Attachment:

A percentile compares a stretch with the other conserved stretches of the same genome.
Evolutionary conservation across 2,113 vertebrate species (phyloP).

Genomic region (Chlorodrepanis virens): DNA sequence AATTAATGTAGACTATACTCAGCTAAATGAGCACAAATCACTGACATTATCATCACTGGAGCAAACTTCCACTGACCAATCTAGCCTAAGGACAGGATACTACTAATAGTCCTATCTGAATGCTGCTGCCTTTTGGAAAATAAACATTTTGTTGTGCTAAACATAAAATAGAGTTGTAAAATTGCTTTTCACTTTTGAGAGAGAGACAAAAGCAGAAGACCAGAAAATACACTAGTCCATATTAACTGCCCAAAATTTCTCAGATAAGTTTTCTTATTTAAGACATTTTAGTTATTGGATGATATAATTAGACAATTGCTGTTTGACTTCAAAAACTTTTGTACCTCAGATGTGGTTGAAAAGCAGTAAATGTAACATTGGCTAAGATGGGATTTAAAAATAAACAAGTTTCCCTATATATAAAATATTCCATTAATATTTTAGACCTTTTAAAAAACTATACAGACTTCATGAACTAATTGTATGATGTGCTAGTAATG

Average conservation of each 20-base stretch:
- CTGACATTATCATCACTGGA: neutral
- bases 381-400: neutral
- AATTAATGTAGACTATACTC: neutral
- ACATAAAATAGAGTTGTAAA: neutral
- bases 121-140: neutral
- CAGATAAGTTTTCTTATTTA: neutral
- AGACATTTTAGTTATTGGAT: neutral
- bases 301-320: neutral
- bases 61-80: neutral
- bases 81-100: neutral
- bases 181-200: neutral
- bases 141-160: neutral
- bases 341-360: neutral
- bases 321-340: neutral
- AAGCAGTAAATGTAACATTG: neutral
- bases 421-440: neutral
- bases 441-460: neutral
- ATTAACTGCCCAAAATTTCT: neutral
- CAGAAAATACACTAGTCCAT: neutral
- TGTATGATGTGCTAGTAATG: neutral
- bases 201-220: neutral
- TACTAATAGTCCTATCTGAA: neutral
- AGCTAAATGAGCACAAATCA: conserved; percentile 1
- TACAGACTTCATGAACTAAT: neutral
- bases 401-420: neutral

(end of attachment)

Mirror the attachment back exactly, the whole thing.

A percentile compares a stretch with the other conserved stretches of the same genome.
Evolutionary conservation across 2,113 vertebrate species (phyloP).

Genomic region (Chlorodrepanis virens): DNA sequence AATTAATGTAGACTATACTCAGCTAAATGAGCACAAATCACTGACATTATCATCACTGGAGCAAACTTCCACTGACCAATCTAGCCTAAGGACAGGATACTACTAATAGTCCTATCTGAATGCTGCTGCCTTTTGGAAAATAAACATTTTGTTGTGCTAAACATAAAATAGAGTTGTAAAATTGCTTTTCACTTTTGAGAGAGAGACAAAAGCAGAAGACCAGAAAATACACTAGTCCATATTAACTGCCCAAAATTTCTCAGATAAGTTTTCTTATTTAAGACATTTTAGTTATTGGATGATATAATTAGACAATTGCTGTTTGACTTCAAAAACTTTTGTACCTCAGATGTGGTTGAAAAGCAGTAAATGTAACATTGGCTAAGATGGGATTTAAAAATAAACAAGTTTCCCTATATATAAAATATTCCATTAATATTTTAGACCTTTTAAAAAACTATACAGACTTCATGAACTAATTGTATGATGTGCTAGTAATG

Average conservation of each 20-base stretch:
- CTGACATTATCATCACTGGA: neutral
- bases 381-400: neutral
- AATTAATGTAGACTATACTC: neutral
- ACATAAAATAGAGTTGTAAA: neutral
- bases 121-140: neutral
- CAGATAAGTTTTCTTATTTA: neutral
- AGACATTTTAGTTATTGGAT: neutral
- bases 301-320: neutral
- bases 61-80: neutral
- bases 81-100: neutral
- bases 181-200: neutral
- bases 141-160: neutral
- bases 341-360: neutral
- bases 321-340: neutral
- AAGCAGTAAATGTAACATTG: neutral
- bases 421-440: neutral
- bases 441-460: neutral
- ATTAACTGCCCAAAATTTCT: neutral
- CAGAAAATACACTAGTCCAT: neutral
- TGTATGATGTGCTAGTAATG: neutral
- bases 201-220: neutral
- TACTAATAGTCCTATCTGAA: neutral
- AGCTAAATGAGCACAAATCA: conserved; percentile 1
- TACAGACTTCATGAACTAAT: neutral
- bases 401-420: neutral